given him without reference to the time that The saving in the Virginia statute is the has elapsed or the disabilities of his ancestor, if same as that of the 21st of Jac. 1, but it has the right of entry has not been tolled. received in this country a different construction But it is insisted that the right of entry did from that stated by Mr. Preston. In Parsons not devolve on the heirs of Mrs. Swann at her F. McCracken and wife (9 Leigh., 495), Mr. decease, as her husband became tenant by the Justice Parker says, speaking of this statute, courtesy. **I am of opinion that cumulative disabilities In 1 Coke on Litt., 29, ch. 4, sec. 35, it is ought not to prevent its operation; and that said: “ Tenant by the courtesy of England is, upon a sound construction of the act, a party where a man taketh a wife seized in fee-simple, claiming the benefit of the proviso can only or in fee-tail general, or seized as heir-in-tail avail himself of the disability existing when special, and hath issue by the same wife, male the right of action first accrued; since, other or female, born alive, albeit the issue after dieth wise, the assertion of claims might be post- or liveth, yet if the wife dies, the husband poned for the period of the longest life, and shall hold the land during his life, by the laws possessions disturbed after sixty, eighty, or of England.” eren a hundred years.” In that case, as in the “And first, of what seisin a man shall be one under consideration, the female in whom tenant by the courtesy. There is in law a twothe right vested, married before the disability fold seisin, viz., a seisin in deed and a seisin in of infancy had ceased.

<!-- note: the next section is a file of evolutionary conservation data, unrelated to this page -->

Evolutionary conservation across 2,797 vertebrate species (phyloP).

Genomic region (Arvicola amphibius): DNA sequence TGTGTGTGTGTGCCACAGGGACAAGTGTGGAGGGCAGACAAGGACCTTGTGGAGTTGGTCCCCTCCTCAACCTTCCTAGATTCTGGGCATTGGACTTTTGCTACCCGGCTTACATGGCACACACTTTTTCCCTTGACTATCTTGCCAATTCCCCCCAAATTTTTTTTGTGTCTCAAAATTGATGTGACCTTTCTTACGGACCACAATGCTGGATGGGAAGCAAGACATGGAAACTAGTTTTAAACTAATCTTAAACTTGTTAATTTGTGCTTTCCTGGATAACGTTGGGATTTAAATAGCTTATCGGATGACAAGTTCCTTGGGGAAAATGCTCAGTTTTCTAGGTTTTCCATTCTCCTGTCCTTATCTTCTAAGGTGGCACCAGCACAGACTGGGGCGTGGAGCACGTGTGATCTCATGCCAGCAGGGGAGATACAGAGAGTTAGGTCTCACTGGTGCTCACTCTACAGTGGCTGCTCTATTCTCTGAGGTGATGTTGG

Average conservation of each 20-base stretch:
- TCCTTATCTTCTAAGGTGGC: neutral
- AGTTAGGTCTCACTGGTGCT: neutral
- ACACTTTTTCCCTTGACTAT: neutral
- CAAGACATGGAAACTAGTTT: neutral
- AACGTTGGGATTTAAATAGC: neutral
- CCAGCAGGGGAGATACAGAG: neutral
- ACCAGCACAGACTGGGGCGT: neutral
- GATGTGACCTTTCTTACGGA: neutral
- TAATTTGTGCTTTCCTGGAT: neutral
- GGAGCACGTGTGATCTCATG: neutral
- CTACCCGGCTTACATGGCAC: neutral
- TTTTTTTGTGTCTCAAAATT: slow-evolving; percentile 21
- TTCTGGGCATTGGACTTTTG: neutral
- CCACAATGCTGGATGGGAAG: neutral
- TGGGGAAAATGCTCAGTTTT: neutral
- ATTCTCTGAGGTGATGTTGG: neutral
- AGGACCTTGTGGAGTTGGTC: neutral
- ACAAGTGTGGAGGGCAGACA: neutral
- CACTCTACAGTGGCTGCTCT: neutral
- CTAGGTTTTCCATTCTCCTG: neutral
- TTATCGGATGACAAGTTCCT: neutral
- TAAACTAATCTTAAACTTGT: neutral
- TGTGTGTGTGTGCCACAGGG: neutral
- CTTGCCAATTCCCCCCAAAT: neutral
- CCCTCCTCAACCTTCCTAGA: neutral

law. And here Littleton intendeth a seisin in 53) *In the same case Mr. Justice Brock- deed, if it may be attained unto, as if a man enborough says: “If she married after she be- dieth seized of lands in fee-simple, or fee-tail came of age, her subsequent coverture was not general, and these lands descend to his daugha disability which would obstruct the operation ter, and she taketh a husband and hath issue, of the statute: and even if she married while and dieth before any entry, the husband shall yet an infant, we cannot mount one disability not be tenant by the courtesy; and yet in this on another so as to prevent a continuous ob- case she had a seisin in law; but if she or her struction to its operation." Mr. Justice Tucker husband had during her life entered, lie should says: “ It is true that Rebecca was an infant, have been tenant by the courtesy." but she came of age in 1824, when her disabil- The wife at common law was endowable ity ceased; for, notwithstanding some loose where there had been no actual possession, and opinions to the contrary, she cannot tack the the reason is, that during coverture she could disability of marriage to that of infancy.” not take possession of the lands of her husband.